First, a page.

As their shuttle made its way from one historic site of their order to another, not even a rare summer downpour could dampen the spirits of the Oblate Sisters of Providence.
Its members were among those in a June 10 pilgrimage in honor of Mother Mary Lange. Led by Oblate Sister Marcia Hall, the pilgrimage began at the Oblates Motherhouse and stopped at the gravesites of Sulpician Father James Joubert and Mother Lange, the co-founders of the order; the original home of the sisters, and at St. Frances Academy, the school she founded.
This particular pilgrimage will likely stand out for the sisters, as they were accompanied by Archbishop Edwin F. O’Brien.
At New Cathedral Cemetery, he blessed a resting bench of meditation at Mother Lange’s grave.
“I am grateful for what the Oblates have done and what they stand for in our community,” Archbishop O’Brien said. “This pilgrimage is to thank God for those graces, and to stir up more goodness through the years to come.”
Dr. Marie-Alberte Boursiquot, vice president of the Mother Lange Guild board of directors, is hopeful that some of that goodness will result in Mother Lange’s canonization. Boursiquot saw the pilgrimage as another step in that lengthy process.
“This pilgrimage is an opportunity to pray, especially for the advancement of her canonization,” she said. “For her to come here and defy the oppression of being a black, intelligent woman is just remarkable.”
Mother Lange was born in the early 1780s. It is believed that she was born in Haiti and moved to Cuba with family. By 1818, as a well-educated woman, she was using her own funds to teach black children in her home here in Baltimore.
With the help of Father Joubert and others, she started the first black Catholic school in the United States.
“She’s a patronage for Catholic education in this country,” Archbishop O’Brien said.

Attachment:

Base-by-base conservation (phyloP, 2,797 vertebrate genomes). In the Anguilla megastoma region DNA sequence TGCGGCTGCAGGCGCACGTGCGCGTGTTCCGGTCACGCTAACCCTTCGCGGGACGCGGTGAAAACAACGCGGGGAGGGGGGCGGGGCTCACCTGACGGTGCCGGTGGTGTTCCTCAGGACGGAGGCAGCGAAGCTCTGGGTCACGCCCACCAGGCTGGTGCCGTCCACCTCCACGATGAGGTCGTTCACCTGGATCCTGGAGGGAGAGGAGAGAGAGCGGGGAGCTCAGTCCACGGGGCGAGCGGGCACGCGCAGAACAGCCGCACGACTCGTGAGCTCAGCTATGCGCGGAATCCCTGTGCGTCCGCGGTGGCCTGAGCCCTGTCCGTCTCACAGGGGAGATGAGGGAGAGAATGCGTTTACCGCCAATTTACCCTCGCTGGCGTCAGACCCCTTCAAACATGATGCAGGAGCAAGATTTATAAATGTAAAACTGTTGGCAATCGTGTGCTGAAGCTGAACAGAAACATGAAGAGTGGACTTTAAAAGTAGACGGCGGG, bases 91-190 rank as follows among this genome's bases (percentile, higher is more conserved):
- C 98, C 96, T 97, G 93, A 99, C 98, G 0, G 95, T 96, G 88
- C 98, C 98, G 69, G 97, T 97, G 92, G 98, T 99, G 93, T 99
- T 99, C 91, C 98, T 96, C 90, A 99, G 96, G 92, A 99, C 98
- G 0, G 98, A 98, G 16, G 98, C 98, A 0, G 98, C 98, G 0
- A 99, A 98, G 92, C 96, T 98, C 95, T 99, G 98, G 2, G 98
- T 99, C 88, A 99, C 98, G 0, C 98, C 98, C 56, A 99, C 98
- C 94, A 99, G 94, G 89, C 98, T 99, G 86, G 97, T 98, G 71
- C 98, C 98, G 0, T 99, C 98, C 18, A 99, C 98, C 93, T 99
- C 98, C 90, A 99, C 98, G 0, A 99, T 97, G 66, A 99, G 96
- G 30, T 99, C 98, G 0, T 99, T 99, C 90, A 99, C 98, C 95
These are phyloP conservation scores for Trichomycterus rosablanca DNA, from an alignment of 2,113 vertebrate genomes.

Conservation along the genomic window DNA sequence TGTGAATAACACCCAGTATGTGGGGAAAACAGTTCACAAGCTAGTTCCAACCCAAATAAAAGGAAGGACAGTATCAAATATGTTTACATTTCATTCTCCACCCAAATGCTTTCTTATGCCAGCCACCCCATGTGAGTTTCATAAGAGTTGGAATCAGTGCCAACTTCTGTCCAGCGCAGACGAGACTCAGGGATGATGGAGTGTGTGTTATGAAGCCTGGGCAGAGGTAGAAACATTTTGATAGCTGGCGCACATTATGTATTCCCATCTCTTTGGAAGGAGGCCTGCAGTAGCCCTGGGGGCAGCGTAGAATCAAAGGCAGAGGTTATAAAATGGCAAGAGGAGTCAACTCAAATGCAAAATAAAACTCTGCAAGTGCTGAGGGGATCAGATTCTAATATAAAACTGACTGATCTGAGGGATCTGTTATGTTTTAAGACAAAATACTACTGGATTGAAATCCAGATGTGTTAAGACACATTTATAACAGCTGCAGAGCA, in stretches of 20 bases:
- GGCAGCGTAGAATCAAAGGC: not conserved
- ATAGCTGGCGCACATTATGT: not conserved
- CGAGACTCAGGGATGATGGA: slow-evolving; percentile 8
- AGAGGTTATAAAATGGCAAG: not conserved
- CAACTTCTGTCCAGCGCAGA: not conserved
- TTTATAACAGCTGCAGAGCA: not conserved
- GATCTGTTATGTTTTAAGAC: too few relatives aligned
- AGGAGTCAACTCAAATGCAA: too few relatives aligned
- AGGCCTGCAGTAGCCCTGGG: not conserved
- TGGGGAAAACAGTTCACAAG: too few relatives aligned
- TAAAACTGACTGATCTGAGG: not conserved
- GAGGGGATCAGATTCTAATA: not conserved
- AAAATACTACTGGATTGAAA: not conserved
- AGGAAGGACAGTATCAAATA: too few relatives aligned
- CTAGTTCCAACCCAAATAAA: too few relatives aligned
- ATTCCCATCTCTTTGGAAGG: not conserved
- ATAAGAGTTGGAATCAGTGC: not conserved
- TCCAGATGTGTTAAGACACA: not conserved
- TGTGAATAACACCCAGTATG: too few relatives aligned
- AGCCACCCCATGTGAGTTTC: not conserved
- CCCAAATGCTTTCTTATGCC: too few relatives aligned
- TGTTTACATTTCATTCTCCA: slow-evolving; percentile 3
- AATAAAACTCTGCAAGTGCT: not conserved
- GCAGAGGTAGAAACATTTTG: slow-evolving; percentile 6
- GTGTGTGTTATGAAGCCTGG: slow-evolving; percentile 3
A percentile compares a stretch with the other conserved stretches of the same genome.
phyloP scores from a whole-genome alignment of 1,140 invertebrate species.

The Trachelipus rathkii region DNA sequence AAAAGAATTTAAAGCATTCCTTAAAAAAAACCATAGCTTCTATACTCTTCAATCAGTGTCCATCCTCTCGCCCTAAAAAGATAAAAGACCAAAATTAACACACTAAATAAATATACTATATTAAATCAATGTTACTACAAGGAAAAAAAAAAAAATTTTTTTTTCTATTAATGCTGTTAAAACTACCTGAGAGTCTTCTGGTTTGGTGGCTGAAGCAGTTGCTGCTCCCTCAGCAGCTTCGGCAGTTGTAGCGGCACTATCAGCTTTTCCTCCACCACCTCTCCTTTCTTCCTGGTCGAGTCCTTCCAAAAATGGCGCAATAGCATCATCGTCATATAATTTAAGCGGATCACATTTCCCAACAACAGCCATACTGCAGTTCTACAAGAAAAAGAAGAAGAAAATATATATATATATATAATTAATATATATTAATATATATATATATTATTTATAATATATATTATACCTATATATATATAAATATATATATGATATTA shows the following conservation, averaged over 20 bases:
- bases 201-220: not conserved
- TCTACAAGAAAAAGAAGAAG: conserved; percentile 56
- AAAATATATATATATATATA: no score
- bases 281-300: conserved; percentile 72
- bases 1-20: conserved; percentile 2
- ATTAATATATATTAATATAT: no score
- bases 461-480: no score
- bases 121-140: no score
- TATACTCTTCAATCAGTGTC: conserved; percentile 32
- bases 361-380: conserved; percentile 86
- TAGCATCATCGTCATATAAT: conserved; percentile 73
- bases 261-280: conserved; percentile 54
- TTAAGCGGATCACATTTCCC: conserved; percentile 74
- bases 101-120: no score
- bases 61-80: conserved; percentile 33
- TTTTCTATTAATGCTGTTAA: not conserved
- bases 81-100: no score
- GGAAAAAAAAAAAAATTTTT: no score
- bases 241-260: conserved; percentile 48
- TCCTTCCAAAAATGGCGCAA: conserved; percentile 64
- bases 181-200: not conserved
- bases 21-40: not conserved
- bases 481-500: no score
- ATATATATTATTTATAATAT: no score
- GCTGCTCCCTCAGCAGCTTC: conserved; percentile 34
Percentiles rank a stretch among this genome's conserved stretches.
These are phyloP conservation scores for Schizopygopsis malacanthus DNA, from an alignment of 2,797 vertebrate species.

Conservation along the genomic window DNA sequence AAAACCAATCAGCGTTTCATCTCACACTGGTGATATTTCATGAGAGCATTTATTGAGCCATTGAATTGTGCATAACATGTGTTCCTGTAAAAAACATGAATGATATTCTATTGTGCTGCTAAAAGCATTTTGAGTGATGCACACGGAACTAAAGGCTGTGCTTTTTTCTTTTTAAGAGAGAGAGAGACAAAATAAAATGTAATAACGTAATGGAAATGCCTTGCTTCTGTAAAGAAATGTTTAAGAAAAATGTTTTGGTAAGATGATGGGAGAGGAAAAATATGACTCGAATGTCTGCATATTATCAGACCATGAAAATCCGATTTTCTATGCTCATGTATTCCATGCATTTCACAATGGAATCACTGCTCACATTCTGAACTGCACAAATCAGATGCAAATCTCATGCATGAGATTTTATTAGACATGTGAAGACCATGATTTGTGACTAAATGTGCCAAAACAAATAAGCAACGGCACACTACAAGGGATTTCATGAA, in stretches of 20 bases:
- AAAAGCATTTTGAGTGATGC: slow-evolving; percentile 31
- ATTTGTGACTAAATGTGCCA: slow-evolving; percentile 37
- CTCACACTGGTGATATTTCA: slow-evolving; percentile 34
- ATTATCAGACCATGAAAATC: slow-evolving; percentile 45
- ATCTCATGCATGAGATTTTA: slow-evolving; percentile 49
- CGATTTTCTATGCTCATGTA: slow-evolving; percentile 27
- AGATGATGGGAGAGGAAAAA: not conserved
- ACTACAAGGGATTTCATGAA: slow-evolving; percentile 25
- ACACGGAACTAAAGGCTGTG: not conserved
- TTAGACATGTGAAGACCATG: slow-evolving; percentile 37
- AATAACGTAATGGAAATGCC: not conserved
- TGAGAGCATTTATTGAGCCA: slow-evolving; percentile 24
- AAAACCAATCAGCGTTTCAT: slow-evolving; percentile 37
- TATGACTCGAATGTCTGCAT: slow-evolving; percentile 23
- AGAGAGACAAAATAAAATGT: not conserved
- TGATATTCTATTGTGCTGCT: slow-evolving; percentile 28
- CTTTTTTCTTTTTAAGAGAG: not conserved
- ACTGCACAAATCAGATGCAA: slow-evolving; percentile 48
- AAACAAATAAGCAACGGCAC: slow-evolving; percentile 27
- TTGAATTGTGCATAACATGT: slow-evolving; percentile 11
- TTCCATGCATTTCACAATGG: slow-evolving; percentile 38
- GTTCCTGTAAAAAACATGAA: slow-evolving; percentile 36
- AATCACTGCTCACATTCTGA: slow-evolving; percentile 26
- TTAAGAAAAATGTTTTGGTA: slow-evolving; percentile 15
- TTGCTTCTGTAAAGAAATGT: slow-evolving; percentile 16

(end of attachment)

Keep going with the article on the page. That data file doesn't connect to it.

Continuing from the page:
It is the hope of those supporting her canonization that her dedication to education will play a huge role in the process. Cardinal William H. Keeler petitioned Rome to open a cause for her canonization in 1991. Since then, her supporters have taken trips to Haiti and Cuba to gather information on Mother Lange, which has since been submitted to Rome.
“Getting her canonized will be challenging – we have a few limitations,” Boursiquot said. “She didn’t leave a lot behind when it comes to writing. But her legacy that she’s left behind is the order; her legacy is the school. We have living people we can point to as her legacy.”
Though he agrees it won’t be easy, Archbishop O’Brien thinks the task is attainable.
“I do think she has the qualities to be a saint,” he said. “It’s going to be a rocky road and we have to be patient. But we’ll work at it – she never gave up and we can’t either.”
Patience may indeed be required. According to Boursiquot canonization efforts can take as long as 30, 50, even 100 years. She doesn’t anticipate Mother Lange’s supporters waiting that long.
“I’m grateful we have the archbishop’s support,” she said. “I’m hopeful that we’ll see this cause advance in the next few years. We’re very excited about this process.”
At the conclusion of the pilgrimage, the bus returned to the Oblate Sisters motherhouse. The sisters yearn for one more stop to be made – Rome, the land of sainthood, for their founder.